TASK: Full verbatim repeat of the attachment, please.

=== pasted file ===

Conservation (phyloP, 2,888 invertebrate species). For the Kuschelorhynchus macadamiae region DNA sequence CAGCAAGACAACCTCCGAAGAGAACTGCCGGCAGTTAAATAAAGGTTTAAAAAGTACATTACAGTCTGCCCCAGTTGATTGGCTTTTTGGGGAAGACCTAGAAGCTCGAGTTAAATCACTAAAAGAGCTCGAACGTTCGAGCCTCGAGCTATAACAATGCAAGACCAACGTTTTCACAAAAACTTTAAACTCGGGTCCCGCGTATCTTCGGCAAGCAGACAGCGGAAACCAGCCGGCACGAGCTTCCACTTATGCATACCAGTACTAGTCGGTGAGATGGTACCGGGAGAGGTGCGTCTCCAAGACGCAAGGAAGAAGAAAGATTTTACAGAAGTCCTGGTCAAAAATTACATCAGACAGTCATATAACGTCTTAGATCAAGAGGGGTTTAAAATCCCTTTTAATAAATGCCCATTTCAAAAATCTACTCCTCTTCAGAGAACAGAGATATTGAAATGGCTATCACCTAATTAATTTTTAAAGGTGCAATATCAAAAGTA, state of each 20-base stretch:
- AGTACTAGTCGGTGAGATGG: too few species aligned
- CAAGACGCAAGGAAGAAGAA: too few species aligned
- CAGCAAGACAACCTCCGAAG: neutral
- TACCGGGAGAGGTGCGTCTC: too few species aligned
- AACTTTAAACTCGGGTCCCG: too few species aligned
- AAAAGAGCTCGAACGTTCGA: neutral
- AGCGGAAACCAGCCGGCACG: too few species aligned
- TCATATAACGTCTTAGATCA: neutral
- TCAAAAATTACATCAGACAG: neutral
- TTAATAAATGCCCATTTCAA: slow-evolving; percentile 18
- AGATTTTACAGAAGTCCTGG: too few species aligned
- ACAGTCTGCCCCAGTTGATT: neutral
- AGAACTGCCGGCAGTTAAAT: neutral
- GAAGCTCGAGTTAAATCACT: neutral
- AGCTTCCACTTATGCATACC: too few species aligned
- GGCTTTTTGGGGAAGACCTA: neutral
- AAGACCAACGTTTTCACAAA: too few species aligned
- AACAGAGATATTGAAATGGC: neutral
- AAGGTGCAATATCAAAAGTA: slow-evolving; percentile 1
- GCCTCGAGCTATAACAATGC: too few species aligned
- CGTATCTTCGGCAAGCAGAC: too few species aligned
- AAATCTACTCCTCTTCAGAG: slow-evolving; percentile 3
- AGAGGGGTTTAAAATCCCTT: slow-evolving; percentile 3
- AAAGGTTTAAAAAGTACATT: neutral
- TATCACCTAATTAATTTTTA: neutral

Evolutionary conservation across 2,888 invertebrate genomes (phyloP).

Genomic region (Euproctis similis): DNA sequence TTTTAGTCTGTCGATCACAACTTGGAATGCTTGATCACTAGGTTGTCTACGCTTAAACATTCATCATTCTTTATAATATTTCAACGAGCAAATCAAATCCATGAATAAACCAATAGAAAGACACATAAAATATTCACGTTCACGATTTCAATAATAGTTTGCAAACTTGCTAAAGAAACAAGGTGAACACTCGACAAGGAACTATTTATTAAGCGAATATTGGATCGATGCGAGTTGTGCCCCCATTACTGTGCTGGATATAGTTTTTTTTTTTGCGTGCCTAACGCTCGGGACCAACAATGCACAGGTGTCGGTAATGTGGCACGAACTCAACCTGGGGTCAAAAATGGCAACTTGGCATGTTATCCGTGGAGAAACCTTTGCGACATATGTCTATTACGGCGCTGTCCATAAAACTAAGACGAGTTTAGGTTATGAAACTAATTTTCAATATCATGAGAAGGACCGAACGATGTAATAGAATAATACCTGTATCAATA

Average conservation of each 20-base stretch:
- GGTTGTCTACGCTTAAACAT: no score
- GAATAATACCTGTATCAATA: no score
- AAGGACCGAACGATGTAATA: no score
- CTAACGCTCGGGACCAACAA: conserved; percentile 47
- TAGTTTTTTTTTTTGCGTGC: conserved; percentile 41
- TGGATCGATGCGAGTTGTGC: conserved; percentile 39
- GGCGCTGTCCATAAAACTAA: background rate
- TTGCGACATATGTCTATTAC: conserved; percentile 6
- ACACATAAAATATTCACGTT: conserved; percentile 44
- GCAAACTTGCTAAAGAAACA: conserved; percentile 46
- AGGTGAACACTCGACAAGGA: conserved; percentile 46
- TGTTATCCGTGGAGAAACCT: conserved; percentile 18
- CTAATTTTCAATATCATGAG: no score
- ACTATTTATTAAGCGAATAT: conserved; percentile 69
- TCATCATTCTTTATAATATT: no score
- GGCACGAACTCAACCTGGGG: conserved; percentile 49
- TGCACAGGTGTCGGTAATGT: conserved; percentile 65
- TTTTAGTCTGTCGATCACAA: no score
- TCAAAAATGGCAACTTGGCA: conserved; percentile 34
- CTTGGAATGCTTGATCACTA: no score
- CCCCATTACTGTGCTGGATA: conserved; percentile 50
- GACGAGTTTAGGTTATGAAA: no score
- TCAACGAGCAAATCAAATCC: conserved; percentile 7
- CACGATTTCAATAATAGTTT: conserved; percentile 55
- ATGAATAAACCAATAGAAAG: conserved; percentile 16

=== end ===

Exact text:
Conservation (phyloP, 2,888 invertebrate species). For the Kuschelorhynchus macadamiae region DNA sequence CAGCAAGACAACCTCCGAAGAGAACTGCCGGCAGTTAAATAAAGGTTTAAAAAGTACATTACAGTCTGCCCCAGTTGATTGGCTTTTTGGGGAAGACCTAGAAGCTCGAGTTAAATCACTAAAAGAGCTCGAACGTTCGAGCCTCGAGCTATAACAATGCAAGACCAACGTTTTCACAAAAACTTTAAACTCGGGTCCCGCGTATCTTCGGCAAGCAGACAGCGGAAACCAGCCGGCACGAGCTTCCACTTATGCATACCAGTACTAGTCGGTGAGATGGTACCGGGAGAGGTGCGTCTCCAAGACGCAAGGAAGAAGAAAGATTTTACAGAAGTCCTGGTCAAAAATTACATCAGACAGTCATATAACGTCTTAGATCAAGAGGGGTTTAAAATCCCTTTTAATAAATGCCCATTTCAAAAATCTACTCCTCTTCAGAGAACAGAGATATTGAAATGGCTATCACCTAATTAATTTTTAAAGGTGCAATATCAAAAGTA, state of each 20-base stretch:
- AGTACTAGTCGGTGAGATGG: too few species aligned
- CAAGACGCAAGGAAGAAGAA: too few species aligned
- CAGCAAGACAACCTCCGAAG: neutral
- TACCGGGAGAGGTGCGTCTC: too few species aligned
- AACTTTAAACTCGGGTCCCG: too few species aligned
- AAAAGAGCTCGAACGTTCGA: neutral
- AGCGGAAACCAGCCGGCACG: too few species aligned
- TCATATAACGTCTTAGATCA: neutral
- TCAAAAATTACATCAGACAG: neutral
- TTAATAAATGCCCATTTCAA: slow-evolving; percentile 18
- AGATTTTACAGAAGTCCTGG: too few species aligned
- ACAGTCTGCCCCAGTTGATT: neutral
- AGAACTGCCGGCAGTTAAAT: neutral
- GAAGCTCGAGTTAAATCACT: neutral
- AGCTTCCACTTATGCATACC: too few species aligned
- GGCTTTTTGGGGAAGACCTA: neutral
- AAGACCAACGTTTTCACAAA: too few species aligned
- AACAGAGATATTGAAATGGC: neutral
- AAGGTGCAATATCAAAAGTA: slow-evolving; percentile 1
- GCCTCGAGCTATAACAATGC: too few species aligned
- CGTATCTTCGGCAAGCAGAC: too few species aligned
- AAATCTACTCCTCTTCAGAG: slow-evolving; percentile 3
- AGAGGGGTTTAAAATCCCTT: slow-evolving; percentile 3
- AAAGGTTTAAAAAGTACATT: neutral
- TATCACCTAATTAATTTTTA: neutral

Evolutionary conservation across 2,888 invertebrate genomes (phyloP).

Genomic region (Euproctis similis): DNA sequence TTTTAGTCTGTCGATCACAACTTGGAATGCTTGATCACTAGGTTGTCTACGCTTAAACATTCATCATTCTTTATAATATTTCAACGAGCAAATCAAATCCATGAATAAACCAATAGAAAGACACATAAAATATTCACGTTCACGATTTCAATAATAGTTTGCAAACTTGCTAAAGAAACAAGGTGAACACTCGACAAGGAACTATTTATTAAGCGAATATTGGATCGATGCGAGTTGTGCCCCCATTACTGTGCTGGATATAGTTTTTTTTTTTGCGTGCCTAACGCTCGGGACCAACAATGCACAGGTGTCGGTAATGTGGCACGAACTCAACCTGGGGTCAAAAATGGCAACTTGGCATGTTATCCGTGGAGAAACCTTTGCGACATATGTCTATTACGGCGCTGTCCATAAAACTAAGACGAGTTTAGGTTATGAAACTAATTTTCAATATCATGAGAAGGACCGAACGATGTAATAGAATAATACCTGTATCAATA

Average conservation of each 20-base stretch:
- GGTTGTCTACGCTTAAACAT: no score
- GAATAATACCTGTATCAATA: no score
- AAGGACCGAACGATGTAATA: no score
- CTAACGCTCGGGACCAACAA: conserved; percentile 47
- TAGTTTTTTTTTTTGCGTGC: conserved; percentile 41
- TGGATCGATGCGAGTTGTGC: conserved; percentile 39
- GGCGCTGTCCATAAAACTAA: background rate
- TTGCGACATATGTCTATTAC: conserved; percentile 6
- ACACATAAAATATTCACGTT: conserved; percentile 44
- GCAAACTTGCTAAAGAAACA: conserved; percentile 46
- AGGTGAACACTCGACAAGGA: conserved; percentile 46
- TGTTATCCGTGGAGAAACCT: conserved; percentile 18
- CTAATTTTCAATATCATGAG: no score
- ACTATTTATTAAGCGAATAT: conserved; percentile 69
- TCATCATTCTTTATAATATT: no score
- GGCACGAACTCAACCTGGGG: conserved; percentile 49
- TGCACAGGTGTCGGTAATGT: conserved; percentile 65
- TTTTAGTCTGTCGATCACAA: no score
- TCAAAAATGGCAACTTGGCA: conserved; percentile 34
- CTTGGAATGCTTGATCACTA: no score
- CCCCATTACTGTGCTGGATA: conserved; percentile 50
- GACGAGTTTAGGTTATGAAA: no score
- TCAACGAGCAAATCAAATCC: conserved; percentile 7
- CACGATTTCAATAATAGTTT: conserved; percentile 55
- ATGAATAAACCAATAGAAAG: conserved; percentile 16